Love need not be withheld due to unworthiness of monogamy. I have learned there can be a certain stinginess to love in monogamous thinking, and I learned that because that stinginess clung to my experiences in loving others, causing mistakes that I could have avoided if I simply allowed the love to be what it would be.
My understanding of the Buddhist precept 'do not misuse sexuality' has been profoundly informed by my experience as a poly person. For me to expect others' sexuality to conform to my own as the more righteous form, that would be misusing sexuality. For me to hold the sexuality of another bound to me and me alone, that would be stealing their autonomy, their right to decide what they can do with their own body. To me, that is indulgent.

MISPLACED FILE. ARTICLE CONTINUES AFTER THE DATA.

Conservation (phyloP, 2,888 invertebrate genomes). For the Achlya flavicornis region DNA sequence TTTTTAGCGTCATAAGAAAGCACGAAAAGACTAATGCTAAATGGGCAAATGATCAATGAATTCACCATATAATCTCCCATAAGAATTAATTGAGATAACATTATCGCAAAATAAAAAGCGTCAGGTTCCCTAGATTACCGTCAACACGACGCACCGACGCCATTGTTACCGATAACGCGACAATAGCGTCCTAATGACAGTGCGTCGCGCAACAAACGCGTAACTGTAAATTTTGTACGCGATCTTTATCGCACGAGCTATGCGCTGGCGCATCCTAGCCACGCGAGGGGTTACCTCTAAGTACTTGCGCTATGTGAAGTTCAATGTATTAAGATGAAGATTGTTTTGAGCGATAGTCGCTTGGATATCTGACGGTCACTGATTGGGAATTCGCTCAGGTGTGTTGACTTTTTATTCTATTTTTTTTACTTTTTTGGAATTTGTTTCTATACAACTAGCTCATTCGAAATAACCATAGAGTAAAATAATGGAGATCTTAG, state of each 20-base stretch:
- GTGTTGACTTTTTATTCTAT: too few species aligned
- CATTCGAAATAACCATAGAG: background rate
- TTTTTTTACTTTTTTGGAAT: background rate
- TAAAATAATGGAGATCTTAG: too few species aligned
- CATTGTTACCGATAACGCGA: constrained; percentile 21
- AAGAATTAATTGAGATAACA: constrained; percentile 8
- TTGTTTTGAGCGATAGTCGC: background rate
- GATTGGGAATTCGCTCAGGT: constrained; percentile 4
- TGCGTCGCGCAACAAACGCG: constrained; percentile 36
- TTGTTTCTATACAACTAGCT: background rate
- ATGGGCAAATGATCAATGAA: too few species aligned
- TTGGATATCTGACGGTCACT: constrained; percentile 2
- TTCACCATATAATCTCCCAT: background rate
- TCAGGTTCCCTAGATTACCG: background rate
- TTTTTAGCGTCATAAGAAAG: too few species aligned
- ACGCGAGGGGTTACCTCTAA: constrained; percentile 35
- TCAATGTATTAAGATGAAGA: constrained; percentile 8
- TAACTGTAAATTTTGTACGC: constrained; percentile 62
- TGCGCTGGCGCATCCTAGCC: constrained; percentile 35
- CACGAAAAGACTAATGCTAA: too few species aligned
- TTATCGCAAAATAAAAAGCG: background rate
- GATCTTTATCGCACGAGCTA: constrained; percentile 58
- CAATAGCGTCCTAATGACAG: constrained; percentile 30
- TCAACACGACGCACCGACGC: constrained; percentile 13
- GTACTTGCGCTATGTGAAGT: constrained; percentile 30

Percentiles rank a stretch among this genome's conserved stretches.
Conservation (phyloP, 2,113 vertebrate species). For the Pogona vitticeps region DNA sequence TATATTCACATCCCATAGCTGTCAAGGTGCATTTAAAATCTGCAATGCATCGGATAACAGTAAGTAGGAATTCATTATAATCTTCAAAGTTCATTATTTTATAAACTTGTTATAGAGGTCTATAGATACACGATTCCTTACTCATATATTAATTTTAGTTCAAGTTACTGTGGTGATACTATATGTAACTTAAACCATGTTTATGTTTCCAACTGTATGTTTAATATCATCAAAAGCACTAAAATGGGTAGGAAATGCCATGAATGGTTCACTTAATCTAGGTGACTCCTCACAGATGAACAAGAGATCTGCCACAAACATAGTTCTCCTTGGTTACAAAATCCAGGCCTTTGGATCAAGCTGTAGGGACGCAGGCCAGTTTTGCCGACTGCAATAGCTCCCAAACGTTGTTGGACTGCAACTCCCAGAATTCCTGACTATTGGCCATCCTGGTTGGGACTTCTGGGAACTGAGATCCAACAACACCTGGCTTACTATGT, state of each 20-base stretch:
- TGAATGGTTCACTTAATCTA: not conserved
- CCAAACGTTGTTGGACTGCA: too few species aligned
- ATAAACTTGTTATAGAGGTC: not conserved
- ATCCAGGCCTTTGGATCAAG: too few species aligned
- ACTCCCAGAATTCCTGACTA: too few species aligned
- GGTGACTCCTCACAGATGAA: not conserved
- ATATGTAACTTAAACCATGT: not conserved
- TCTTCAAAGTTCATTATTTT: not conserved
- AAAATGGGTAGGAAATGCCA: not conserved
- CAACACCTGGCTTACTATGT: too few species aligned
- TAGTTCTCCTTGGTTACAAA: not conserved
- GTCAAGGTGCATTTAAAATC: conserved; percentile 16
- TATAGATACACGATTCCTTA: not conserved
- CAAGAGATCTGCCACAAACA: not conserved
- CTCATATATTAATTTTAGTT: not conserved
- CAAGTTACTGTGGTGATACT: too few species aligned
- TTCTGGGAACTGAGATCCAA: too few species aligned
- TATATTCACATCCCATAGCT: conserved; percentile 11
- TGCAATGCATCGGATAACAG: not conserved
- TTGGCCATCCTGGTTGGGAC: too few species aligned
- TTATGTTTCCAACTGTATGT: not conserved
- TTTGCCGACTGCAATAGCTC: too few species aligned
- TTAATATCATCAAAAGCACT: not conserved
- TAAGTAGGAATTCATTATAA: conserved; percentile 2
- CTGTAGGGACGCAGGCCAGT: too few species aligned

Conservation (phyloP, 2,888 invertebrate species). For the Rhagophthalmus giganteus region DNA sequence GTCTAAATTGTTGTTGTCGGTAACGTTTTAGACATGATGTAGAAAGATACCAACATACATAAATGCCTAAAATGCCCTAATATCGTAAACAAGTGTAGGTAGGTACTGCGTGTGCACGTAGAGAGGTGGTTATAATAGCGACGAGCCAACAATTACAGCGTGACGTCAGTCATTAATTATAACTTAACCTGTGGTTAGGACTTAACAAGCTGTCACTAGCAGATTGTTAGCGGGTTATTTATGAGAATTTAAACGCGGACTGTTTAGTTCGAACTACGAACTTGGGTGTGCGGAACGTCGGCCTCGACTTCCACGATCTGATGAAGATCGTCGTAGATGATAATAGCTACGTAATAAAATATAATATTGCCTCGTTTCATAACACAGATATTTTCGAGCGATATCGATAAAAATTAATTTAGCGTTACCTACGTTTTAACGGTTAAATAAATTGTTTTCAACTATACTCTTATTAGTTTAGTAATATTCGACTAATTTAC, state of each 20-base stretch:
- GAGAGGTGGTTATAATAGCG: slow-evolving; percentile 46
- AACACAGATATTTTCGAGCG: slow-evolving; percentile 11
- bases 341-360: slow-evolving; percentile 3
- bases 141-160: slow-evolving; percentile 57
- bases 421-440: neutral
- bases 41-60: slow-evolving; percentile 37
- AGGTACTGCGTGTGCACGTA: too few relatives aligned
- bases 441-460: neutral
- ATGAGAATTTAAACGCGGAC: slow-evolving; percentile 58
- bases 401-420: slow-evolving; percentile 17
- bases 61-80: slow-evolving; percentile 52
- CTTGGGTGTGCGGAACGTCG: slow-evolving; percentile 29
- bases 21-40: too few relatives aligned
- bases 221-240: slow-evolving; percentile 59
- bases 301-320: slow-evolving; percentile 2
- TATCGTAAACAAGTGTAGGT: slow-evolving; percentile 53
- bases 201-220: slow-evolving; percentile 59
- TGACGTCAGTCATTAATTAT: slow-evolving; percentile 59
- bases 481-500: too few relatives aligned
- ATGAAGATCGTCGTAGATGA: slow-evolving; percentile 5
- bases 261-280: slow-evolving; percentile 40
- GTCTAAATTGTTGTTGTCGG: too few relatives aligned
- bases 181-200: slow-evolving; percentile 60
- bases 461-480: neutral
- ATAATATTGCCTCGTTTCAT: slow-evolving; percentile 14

Well, I think you answered that question admirably- just seems like a lot of work to come back to realize you have what you want right there in front of you.
It may be a roller-coaster ride at times, my friend, but it is not work. Ultimately, it is a joy. Steve said the work is in convincing people like you that this works just fine, thanks. I find the work has been getting over the traps set for me by monogamous thinking, and well-meaning monogamous mentors. I hope I have convinced you that my joy in my love with Steve comes from my heart-opening experiences in polyamory. While I cannot know for sure I could have come to this without that...that is another lifeline some other Heidi in some parallel universe has experienced...and while it's possible me being me I might have got there eventually...I truly believe that this is the graduate school of the heart. The more practice at loving with various people I get to have, the better I am at choosing love, simply love, without conditions and with wisdom.